The simple fact that Crohn’s disease affects the digestive system means that it may have a direct impact on the nutrition of a patient. It is very important to note that Crohn’s disease usually affect the lower part of the digestive system which comprises of the colon and the ileum respectively (Ross 2014). The ileum is the part of the intestines where final digestion processes and almost all absorption of the soluble products of digestion take place. Therefore, people suffering from Crohn’s disease usually have great challenges in the complete digestion and absorption of food. This eventually results to the body being deficient of the vital minerals and vitamins. The inflammation of the colon, where almost all the water is absorbed in the body usually results to the dehydration of the body cells and this condition is usually fatal (Barclay 2015).
Contributing factors to retarded growth in a young person
Crohn’s disease can also be associated with retarded growth among children. This can be explained in a number of ways including; malnutrition, which has been explained by a number of scientific investigators to be a primary reason for the retarded growth. Energy intake by the affected people is usually very low, resulting to the reduced rate of growth (Ross 2014). In addition, retarded growth among the people affected with Crohn’s disease can also be attributed to the extreme nutrient loss due to the process of pertain exudation (Ross 2014).
Effect of a fistula
In some cases, like that of Mr. P.T, Crohn’s disease may result to the formation of a fistula between the intestines and the bladder. This is usually a very serious condition that usually results to the urinary tract being prone to infections. Fistula also results to difficulty in passing urine which is usually very smelly. In some cases, the urine may contain stool like substances, if not so, gas might come out through the urethra when urinating (Barclay 2015).
How an obstruction can gradually form
To Crohn’s disease patients like Mr. P.T, there is a high possibility of an obstruction developing in the intestines. As stated previously in this piece, Crohn’s disease usually results to the inflammation of the intestines. Continuous swelling of the walls of the intestines may result to partial blockage of the intestines, usually referred to as partial obstruction.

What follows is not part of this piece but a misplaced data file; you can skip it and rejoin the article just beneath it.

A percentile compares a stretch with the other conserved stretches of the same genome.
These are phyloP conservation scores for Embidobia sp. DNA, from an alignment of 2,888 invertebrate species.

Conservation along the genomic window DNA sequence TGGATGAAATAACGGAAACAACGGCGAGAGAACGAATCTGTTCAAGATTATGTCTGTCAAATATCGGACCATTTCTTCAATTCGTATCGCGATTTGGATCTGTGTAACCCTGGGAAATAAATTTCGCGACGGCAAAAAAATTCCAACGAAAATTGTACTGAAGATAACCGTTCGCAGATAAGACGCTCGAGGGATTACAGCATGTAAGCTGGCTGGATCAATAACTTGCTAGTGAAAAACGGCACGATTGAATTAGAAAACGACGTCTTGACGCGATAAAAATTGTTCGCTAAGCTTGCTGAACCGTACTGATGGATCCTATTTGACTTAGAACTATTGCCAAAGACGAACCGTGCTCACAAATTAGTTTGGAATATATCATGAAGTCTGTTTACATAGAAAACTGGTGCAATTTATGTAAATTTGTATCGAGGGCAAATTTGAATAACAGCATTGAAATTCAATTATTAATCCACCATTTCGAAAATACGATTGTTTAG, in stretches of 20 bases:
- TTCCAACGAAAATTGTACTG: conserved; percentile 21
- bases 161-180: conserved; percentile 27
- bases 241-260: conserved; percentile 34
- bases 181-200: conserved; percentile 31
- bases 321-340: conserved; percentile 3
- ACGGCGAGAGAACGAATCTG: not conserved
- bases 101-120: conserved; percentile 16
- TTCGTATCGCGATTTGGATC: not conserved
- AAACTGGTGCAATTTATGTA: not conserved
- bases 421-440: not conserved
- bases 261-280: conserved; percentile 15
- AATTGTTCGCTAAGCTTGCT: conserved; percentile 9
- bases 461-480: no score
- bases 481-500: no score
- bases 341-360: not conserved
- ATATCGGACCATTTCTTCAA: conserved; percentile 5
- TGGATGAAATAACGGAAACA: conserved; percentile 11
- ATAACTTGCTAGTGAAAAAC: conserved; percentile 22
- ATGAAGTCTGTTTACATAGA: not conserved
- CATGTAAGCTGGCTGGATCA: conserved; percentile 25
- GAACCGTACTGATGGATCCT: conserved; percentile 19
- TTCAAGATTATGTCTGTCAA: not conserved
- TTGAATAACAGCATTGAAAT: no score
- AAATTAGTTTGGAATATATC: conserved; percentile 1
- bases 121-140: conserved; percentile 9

Manifestations of an acute obstruction
Increased swelling of the walls of the intestines results to the total or complete blockage of the intestines, usually described as total obstruction (Barclay 2015). This stops the motion of the waste products of digestion as well as that of the soluble products of digestion (Barclay 2015). Acute obstruction of the ileum usually results to the swelling of the abdominal parts of an individual, this is usually resulted from the accumulation of the waste products of digestion in intestines. Acute obstruction my also result to constipation; this is usually because of the narrow channel of the intestines that is expected to pass a large amount of waste at a given time (Barclay 2015).
Potential complications of an intestinal obstruction
If not treated promptly, Crohn’s disease may result to the obstruction of the intestines. This results to the accumulation of the waste product s of digestion in the intestines. If not quickly and carefully treated, it might result to the rapturing of the intestines, spilling the wastes to the adjacent cells, resulting to serious infections (Alvarez 2014).
Alvarez, W. C. (2014). An Introduction to Gastro–Enterology: The Mechanics of the Digestive Tract. Butterworth-Heinemann.
Barclay, A. E. (2015). The digestive tract. Cambridge University Press.Ross, A. C. (2014). Modern nutrition in health and disease (No. Ed. 11). Lippincott Williams & Wilkins.